Distinguishing between bipolar disorder and borderline personality disorder also can be challenging, especially since there is quite a bit of comorbidity. In a 4-year study, for example, 19% of patients with borderline personality disorder also met DSM-IV criteria for a manic or hypomanic episode,4 and another study found 17% of patients with bipolar also met DSM-IV criteria for borderline personality disorder.5 That’s why Goldberg focuses on those symptoms that don’t overlap in conducting a differential diagnosis.
He posed the following scenario: “You tell me, ‘I’m seeing this patient who’s got mood instability and irritability, and they’re impulsive and agitated and risk-taking.’ And I will say to you, ‘That doesn’t help me. Tell me about the non-overlapping symptoms,” he told attendees.
Some key indicators include the length of time of mood episodes. If they are short, lasting minutes to hours, and if they are triggered by interpersonal disputes, Goldberg told attendees borderline personality disorder should be considered. But if they the mood lasts days to week and is triggered by chronobiological events, then he would consider bipolar disorder. Euphoria, depression, euthymia are indicative of bipolar disorder, he added, while anger depression, and feeling empty is indicative of borderline personality disorder. Similarly, nonsuicidal injury is rare in patients with bipolar disorder, but this behavior is common in borderline personality disorder and can also assist in the differential diagnosis.
The same process can be leveraged when considering attention-deficit/hyperactivity disorder (ADHD), Goldberg explained. Comorbidity is likewise high with these disorders, he said, with about 10% to 20% of adults with bipolar disorder also having comorbid ADHD. Similarly, symptoms like mood instability, inattention, and impulsivity occur both in ADHD and bipolar, so clinicians should focus on the non-overlapping symptoms. Definable and discrete episodes, prominent depression, suicidality, grandiosity, and hypersexuality are more indicative of bipolar disorder, Goldberg explained. Meanwhile, onset in childhood, chronic symptoms, and fatigue resulting from diminished sleep indicate ADHD.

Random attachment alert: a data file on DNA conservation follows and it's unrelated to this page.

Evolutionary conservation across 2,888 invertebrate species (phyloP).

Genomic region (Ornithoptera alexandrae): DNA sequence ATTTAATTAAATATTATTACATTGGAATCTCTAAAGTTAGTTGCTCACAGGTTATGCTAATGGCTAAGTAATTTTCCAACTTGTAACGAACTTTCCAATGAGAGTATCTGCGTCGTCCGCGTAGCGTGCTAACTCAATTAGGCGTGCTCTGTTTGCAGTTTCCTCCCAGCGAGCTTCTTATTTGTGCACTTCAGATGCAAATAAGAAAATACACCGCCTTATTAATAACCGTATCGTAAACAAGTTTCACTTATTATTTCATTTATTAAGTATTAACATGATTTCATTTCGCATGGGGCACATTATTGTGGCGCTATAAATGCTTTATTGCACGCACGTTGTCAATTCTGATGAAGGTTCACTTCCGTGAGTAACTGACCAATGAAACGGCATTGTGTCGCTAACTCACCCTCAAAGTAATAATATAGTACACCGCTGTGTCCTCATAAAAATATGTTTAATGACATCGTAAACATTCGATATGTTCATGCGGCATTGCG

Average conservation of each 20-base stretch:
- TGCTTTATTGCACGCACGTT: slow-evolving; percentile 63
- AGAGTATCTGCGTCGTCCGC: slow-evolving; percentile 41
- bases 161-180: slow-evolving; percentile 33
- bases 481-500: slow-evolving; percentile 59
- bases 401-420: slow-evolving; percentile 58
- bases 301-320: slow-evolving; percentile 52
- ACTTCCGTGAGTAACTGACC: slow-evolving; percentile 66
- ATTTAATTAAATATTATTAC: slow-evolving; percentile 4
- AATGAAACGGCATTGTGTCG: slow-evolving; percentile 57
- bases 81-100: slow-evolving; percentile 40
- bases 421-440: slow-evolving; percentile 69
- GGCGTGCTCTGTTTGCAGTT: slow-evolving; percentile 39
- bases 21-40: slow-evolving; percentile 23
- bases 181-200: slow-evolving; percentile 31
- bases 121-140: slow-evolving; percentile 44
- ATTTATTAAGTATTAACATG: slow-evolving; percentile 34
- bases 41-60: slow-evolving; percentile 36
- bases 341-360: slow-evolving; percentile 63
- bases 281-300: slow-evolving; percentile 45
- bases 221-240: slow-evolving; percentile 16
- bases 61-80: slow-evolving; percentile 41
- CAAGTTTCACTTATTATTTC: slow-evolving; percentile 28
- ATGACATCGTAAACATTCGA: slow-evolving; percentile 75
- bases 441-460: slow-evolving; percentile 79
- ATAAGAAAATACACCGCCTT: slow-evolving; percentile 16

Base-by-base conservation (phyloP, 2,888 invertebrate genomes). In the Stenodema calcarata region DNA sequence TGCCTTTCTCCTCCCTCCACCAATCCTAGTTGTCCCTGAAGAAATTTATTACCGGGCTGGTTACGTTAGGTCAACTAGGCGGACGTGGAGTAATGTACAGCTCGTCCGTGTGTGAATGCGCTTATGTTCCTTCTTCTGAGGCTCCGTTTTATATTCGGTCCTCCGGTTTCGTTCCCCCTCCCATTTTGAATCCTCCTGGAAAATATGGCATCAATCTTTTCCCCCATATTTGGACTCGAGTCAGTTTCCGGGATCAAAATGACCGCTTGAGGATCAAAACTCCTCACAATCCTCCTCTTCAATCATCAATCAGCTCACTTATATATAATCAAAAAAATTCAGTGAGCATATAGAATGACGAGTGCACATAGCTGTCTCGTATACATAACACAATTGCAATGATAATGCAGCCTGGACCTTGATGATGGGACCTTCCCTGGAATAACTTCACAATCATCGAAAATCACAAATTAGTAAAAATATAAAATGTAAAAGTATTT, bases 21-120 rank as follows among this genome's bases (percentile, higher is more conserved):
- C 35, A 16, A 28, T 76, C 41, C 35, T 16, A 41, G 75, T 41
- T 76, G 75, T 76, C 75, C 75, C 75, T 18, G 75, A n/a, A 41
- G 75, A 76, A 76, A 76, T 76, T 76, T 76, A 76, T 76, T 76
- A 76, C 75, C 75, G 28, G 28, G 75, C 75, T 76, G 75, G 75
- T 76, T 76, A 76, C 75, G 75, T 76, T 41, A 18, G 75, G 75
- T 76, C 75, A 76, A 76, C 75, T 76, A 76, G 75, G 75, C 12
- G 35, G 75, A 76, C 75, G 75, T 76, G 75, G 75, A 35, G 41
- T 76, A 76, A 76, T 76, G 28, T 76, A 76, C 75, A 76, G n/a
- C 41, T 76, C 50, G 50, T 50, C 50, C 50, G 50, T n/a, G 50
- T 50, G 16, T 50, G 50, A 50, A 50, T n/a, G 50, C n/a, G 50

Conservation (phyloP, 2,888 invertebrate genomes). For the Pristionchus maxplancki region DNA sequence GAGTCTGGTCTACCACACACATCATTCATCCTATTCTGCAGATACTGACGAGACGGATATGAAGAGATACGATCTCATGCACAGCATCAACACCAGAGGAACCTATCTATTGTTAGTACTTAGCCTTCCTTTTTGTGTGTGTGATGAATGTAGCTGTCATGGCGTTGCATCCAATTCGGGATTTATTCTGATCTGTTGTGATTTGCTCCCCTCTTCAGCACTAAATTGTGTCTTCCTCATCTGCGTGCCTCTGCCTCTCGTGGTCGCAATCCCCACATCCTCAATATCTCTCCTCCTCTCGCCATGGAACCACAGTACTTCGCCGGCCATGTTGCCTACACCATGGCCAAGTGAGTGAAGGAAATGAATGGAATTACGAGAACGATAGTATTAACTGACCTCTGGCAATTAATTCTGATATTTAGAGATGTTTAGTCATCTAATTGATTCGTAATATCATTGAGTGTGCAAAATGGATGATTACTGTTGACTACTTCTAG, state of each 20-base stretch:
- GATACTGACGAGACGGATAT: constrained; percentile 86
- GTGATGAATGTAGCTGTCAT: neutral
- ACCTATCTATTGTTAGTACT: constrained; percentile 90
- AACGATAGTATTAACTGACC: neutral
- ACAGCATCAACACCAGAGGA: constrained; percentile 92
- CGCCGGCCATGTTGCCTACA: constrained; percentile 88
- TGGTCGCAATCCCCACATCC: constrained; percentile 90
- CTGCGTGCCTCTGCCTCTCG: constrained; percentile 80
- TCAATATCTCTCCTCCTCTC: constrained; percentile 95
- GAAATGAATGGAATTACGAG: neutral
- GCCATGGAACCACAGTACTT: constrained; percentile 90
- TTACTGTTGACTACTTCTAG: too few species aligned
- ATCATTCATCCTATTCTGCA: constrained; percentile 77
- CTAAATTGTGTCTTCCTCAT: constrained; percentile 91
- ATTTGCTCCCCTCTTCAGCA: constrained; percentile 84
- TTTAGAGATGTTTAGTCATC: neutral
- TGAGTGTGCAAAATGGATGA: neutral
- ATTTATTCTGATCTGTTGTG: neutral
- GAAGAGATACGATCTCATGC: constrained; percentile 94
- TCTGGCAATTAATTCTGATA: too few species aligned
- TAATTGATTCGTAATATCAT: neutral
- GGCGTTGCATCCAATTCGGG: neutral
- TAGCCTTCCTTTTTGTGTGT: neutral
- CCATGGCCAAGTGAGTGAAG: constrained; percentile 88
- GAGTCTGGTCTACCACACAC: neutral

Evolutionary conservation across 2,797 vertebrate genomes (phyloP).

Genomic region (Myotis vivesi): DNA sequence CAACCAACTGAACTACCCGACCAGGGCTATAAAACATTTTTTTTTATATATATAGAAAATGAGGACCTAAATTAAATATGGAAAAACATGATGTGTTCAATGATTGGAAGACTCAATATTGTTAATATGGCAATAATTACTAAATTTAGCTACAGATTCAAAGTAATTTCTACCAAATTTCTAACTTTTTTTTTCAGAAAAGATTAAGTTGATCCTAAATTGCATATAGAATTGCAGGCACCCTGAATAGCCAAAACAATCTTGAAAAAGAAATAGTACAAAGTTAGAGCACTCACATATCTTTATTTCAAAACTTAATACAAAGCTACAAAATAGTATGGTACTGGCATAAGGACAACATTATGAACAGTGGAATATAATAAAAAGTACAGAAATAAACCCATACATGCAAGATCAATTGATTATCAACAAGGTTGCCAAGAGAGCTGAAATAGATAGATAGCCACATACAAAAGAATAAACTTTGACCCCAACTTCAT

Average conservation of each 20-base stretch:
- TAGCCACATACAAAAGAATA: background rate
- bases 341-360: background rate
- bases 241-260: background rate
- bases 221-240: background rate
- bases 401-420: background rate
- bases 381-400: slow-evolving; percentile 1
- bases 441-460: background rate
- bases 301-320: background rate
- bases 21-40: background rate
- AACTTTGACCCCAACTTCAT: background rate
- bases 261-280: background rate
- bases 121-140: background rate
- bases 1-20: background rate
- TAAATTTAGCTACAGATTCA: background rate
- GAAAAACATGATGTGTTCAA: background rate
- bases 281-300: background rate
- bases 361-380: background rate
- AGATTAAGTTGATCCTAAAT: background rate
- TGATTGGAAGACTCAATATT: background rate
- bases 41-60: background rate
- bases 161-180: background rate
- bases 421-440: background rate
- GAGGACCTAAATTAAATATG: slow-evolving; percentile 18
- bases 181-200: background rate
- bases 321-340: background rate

Ultimately, Goldberg told attendees “diagnostic accuracy depends on careful symptom assessment, longitudinal course, recognition of confounding factors and comorbidities, awareness of epidemiological benchmarks, family history, and response to treatment.” With that in mind, he recommended considering a working/provisional diagnoses that can be re-assessed as longitudinal data becomes available. “We can certainly come back and confirm over time if bipolar disorder is or isn’t the right name for this ailment.”
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2. Zimmerman M, Ruggero CJ, Chelminski I, Young D. Is bipolar disorder overdiagnosed? J Clin Psychiatry. 2008;69(6):935-940.
3. Krishnan KR. Psychiatric and medical comorbidities of bipolar disorder. Psychosom Med. 2005;67(1):1-8.
4. Gunderson JG, Weinberg I, Daversa MT, et al. Descriptive and longitudinal observations on the relationship of borderline personality disorder and bipolar disorder. Am J Psychiatry. 2006;163(7):1173-1178.
5. Garno JL, Goldberg JF, Ramirez PM, Ritzler BA. Impact of childhood abuse on the clinical course of bipolar disorder. Br J Psychiatry. 2005;186:121-125.